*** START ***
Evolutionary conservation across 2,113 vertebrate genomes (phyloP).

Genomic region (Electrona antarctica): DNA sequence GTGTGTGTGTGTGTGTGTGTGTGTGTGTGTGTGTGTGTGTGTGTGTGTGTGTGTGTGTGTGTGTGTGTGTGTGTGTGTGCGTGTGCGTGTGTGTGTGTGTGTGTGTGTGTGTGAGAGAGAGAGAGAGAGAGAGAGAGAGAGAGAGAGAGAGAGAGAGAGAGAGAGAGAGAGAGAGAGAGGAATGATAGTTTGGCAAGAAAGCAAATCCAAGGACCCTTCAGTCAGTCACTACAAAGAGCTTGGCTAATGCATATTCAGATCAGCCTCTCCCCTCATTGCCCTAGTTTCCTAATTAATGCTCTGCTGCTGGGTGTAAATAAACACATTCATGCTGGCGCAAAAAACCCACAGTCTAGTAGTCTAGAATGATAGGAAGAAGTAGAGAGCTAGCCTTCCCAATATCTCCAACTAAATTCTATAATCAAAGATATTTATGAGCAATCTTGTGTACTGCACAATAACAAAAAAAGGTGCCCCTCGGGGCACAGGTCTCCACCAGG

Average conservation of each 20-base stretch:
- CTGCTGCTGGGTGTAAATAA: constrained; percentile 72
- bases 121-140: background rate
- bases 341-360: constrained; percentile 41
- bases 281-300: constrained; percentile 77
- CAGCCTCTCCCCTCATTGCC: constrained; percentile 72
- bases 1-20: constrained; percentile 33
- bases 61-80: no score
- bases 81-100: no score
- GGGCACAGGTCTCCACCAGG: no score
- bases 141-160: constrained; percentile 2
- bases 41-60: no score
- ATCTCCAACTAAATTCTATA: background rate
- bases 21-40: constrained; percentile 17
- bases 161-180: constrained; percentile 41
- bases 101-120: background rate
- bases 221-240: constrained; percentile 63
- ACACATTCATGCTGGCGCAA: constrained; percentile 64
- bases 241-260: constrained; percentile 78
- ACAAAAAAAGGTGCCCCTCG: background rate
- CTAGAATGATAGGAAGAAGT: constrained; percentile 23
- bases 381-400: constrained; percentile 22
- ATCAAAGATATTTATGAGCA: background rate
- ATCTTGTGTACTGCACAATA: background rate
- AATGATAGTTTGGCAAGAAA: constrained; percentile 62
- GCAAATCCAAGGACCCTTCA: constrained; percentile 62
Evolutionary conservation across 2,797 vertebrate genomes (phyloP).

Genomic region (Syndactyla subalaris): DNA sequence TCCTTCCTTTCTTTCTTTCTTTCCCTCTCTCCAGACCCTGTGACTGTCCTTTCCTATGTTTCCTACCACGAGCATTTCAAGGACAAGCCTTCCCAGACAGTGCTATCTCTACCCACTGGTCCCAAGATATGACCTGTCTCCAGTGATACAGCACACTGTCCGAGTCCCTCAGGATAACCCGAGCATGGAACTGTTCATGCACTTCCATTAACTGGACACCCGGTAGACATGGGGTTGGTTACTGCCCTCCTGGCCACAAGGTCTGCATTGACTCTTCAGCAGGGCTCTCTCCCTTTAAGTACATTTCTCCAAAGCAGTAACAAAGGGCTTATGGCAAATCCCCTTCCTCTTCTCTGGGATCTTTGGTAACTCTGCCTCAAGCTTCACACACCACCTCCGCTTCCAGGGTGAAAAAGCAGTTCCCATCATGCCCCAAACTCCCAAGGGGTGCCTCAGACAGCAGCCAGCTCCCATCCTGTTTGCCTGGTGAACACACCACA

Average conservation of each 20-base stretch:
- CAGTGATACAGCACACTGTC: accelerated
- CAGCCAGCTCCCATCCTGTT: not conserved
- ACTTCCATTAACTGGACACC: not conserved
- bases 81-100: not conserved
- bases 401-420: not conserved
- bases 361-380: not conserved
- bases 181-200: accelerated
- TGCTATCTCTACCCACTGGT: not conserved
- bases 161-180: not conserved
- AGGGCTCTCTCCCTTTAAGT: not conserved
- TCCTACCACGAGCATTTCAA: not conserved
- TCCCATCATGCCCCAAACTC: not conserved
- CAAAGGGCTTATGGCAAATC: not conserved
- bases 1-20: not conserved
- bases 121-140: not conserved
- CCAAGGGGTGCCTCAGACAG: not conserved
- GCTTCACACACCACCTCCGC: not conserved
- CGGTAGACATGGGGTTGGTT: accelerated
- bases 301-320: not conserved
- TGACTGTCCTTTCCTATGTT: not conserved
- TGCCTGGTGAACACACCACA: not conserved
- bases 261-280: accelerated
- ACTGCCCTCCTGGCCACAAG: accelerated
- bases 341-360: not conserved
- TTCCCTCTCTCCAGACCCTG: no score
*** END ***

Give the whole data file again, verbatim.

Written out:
Evolutionary conservation across 2,113 vertebrate genomes (phyloP).

Genomic region (Electrona antarctica): DNA sequence GTGTGTGTGTGTGTGTGTGTGTGTGTGTGTGTGTGTGTGTGTGTGTGTGTGTGTGTGTGTGTGTGTGTGTGTGTGTGTGCGTGTGCGTGTGTGTGTGTGTGTGTGTGTGTGTGAGAGAGAGAGAGAGAGAGAGAGAGAGAGAGAGAGAGAGAGAGAGAGAGAGAGAGAGAGAGAGAGAGGAATGATAGTTTGGCAAGAAAGCAAATCCAAGGACCCTTCAGTCAGTCACTACAAAGAGCTTGGCTAATGCATATTCAGATCAGCCTCTCCCCTCATTGCCCTAGTTTCCTAATTAATGCTCTGCTGCTGGGTGTAAATAAACACATTCATGCTGGCGCAAAAAACCCACAGTCTAGTAGTCTAGAATGATAGGAAGAAGTAGAGAGCTAGCCTTCCCAATATCTCCAACTAAATTCTATAATCAAAGATATTTATGAGCAATCTTGTGTACTGCACAATAACAAAAAAAGGTGCCCCTCGGGGCACAGGTCTCCACCAGG

Average conservation of each 20-base stretch:
- CTGCTGCTGGGTGTAAATAA: constrained; percentile 72
- bases 121-140: background rate
- bases 341-360: constrained; percentile 41
- bases 281-300: constrained; percentile 77
- CAGCCTCTCCCCTCATTGCC: constrained; percentile 72
- bases 1-20: constrained; percentile 33
- bases 61-80: no score
- bases 81-100: no score
- GGGCACAGGTCTCCACCAGG: no score
- bases 141-160: constrained; percentile 2
- bases 41-60: no score
- ATCTCCAACTAAATTCTATA: background rate
- bases 21-40: constrained; percentile 17
- bases 161-180: constrained; percentile 41
- bases 101-120: background rate
- bases 221-240: constrained; percentile 63
- ACACATTCATGCTGGCGCAA: constrained; percentile 64
- bases 241-260: constrained; percentile 78
- ACAAAAAAAGGTGCCCCTCG: background rate
- CTAGAATGATAGGAAGAAGT: constrained; percentile 23
- bases 381-400: constrained; percentile 22
- ATCAAAGATATTTATGAGCA: background rate
- ATCTTGTGTACTGCACAATA: background rate
- AATGATAGTTTGGCAAGAAA: constrained; percentile 62
- GCAAATCCAAGGACCCTTCA: constrained; percentile 62
Evolutionary conservation across 2,797 vertebrate genomes (phyloP).

Genomic region (Syndactyla subalaris): DNA sequence TCCTTCCTTTCTTTCTTTCTTTCCCTCTCTCCAGACCCTGTGACTGTCCTTTCCTATGTTTCCTACCACGAGCATTTCAAGGACAAGCCTTCCCAGACAGTGCTATCTCTACCCACTGGTCCCAAGATATGACCTGTCTCCAGTGATACAGCACACTGTCCGAGTCCCTCAGGATAACCCGAGCATGGAACTGTTCATGCACTTCCATTAACTGGACACCCGGTAGACATGGGGTTGGTTACTGCCCTCCTGGCCACAAGGTCTGCATTGACTCTTCAGCAGGGCTCTCTCCCTTTAAGTACATTTCTCCAAAGCAGTAACAAAGGGCTTATGGCAAATCCCCTTCCTCTTCTCTGGGATCTTTGGTAACTCTGCCTCAAGCTTCACACACCACCTCCGCTTCCAGGGTGAAAAAGCAGTTCCCATCATGCCCCAAACTCCCAAGGGGTGCCTCAGACAGCAGCCAGCTCCCATCCTGTTTGCCTGGTGAACACACCACA

Average conservation of each 20-base stretch:
- CAGTGATACAGCACACTGTC: accelerated
- CAGCCAGCTCCCATCCTGTT: not conserved
- ACTTCCATTAACTGGACACC: not conserved
- bases 81-100: not conserved
- bases 401-420: not conserved
- bases 361-380: not conserved
- bases 181-200: accelerated
- TGCTATCTCTACCCACTGGT: not conserved
- bases 161-180: not conserved
- AGGGCTCTCTCCCTTTAAGT: not conserved
- TCCTACCACGAGCATTTCAA: not conserved
- TCCCATCATGCCCCAAACTC: not conserved
- CAAAGGGCTTATGGCAAATC: not conserved
- bases 1-20: not conserved
- bases 121-140: not conserved
- CCAAGGGGTGCCTCAGACAG: not conserved
- GCTTCACACACCACCTCCGC: not conserved
- CGGTAGACATGGGGTTGGTT: accelerated
- bases 301-320: not conserved
- TGACTGTCCTTTCCTATGTT: not conserved
- TGCCTGGTGAACACACCACA: not conserved
- bases 261-280: accelerated
- ACTGCCCTCCTGGCCACAAG: accelerated
- bases 341-360: not conserved
- TTCCCTCTCTCCAGACCCTG: no score